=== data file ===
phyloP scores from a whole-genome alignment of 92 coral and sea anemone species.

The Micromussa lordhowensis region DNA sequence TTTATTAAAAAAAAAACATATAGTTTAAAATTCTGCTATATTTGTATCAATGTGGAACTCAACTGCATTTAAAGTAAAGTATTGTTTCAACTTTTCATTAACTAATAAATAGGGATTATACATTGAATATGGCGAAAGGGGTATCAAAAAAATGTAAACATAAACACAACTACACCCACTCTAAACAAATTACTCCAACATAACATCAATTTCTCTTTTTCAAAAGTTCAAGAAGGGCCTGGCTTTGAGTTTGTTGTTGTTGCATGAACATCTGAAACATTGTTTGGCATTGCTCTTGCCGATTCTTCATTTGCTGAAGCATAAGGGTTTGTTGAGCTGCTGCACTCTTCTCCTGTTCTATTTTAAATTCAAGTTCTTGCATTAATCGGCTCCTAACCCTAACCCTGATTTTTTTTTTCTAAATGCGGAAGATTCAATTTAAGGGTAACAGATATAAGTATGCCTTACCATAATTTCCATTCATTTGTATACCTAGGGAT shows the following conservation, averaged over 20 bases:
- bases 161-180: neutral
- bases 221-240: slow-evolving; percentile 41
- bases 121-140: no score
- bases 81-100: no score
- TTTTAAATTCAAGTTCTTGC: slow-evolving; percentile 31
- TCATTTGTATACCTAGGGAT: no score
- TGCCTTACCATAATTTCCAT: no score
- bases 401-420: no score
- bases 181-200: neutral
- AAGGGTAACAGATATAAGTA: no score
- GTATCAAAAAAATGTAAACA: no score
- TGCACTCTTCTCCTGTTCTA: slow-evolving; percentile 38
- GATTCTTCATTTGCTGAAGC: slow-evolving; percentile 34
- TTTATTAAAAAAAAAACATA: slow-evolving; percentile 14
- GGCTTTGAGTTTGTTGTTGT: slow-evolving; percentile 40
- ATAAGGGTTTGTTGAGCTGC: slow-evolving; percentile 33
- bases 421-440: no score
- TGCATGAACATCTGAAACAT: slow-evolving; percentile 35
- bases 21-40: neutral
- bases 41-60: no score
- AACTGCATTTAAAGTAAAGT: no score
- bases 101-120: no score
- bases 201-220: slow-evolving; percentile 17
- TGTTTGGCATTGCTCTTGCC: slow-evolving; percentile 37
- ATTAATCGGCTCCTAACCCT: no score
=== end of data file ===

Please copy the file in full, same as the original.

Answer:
phyloP scores from a whole-genome alignment of 92 coral and sea anemone species.

The Micromussa lordhowensis region DNA sequence TTTATTAAAAAAAAAACATATAGTTTAAAATTCTGCTATATTTGTATCAATGTGGAACTCAACTGCATTTAAAGTAAAGTATTGTTTCAACTTTTCATTAACTAATAAATAGGGATTATACATTGAATATGGCGAAAGGGGTATCAAAAAAATGTAAACATAAACACAACTACACCCACTCTAAACAAATTACTCCAACATAACATCAATTTCTCTTTTTCAAAAGTTCAAGAAGGGCCTGGCTTTGAGTTTGTTGTTGTTGCATGAACATCTGAAACATTGTTTGGCATTGCTCTTGCCGATTCTTCATTTGCTGAAGCATAAGGGTTTGTTGAGCTGCTGCACTCTTCTCCTGTTCTATTTTAAATTCAAGTTCTTGCATTAATCGGCTCCTAACCCTAACCCTGATTTTTTTTTTCTAAATGCGGAAGATTCAATTTAAGGGTAACAGATATAAGTATGCCTTACCATAATTTCCATTCATTTGTATACCTAGGGAT shows the following conservation, averaged over 20 bases:
- bases 161-180: neutral
- bases 221-240: slow-evolving; percentile 41
- bases 121-140: no score
- bases 81-100: no score
- TTTTAAATTCAAGTTCTTGC: slow-evolving; percentile 31
- TCATTTGTATACCTAGGGAT: no score
- TGCCTTACCATAATTTCCAT: no score
- bases 401-420: no score
- bases 181-200: neutral
- AAGGGTAACAGATATAAGTA: no score
- GTATCAAAAAAATGTAAACA: no score
- TGCACTCTTCTCCTGTTCTA: slow-evolving; percentile 38
- GATTCTTCATTTGCTGAAGC: slow-evolving; percentile 34
- TTTATTAAAAAAAAAACATA: slow-evolving; percentile 14
- GGCTTTGAGTTTGTTGTTGT: slow-evolving; percentile 40
- ATAAGGGTTTGTTGAGCTGC: slow-evolving; percentile 33
- bases 421-440: no score
- TGCATGAACATCTGAAACAT: slow-evolving; percentile 35
- bases 21-40: neutral
- bases 41-60: no score
- AACTGCATTTAAAGTAAAGT: no score
- bases 101-120: no score
- bases 201-220: slow-evolving; percentile 17
- TGTTTGGCATTGCTCTTGCC: slow-evolving; percentile 37
- ATTAATCGGCTCCTAACCCT: no score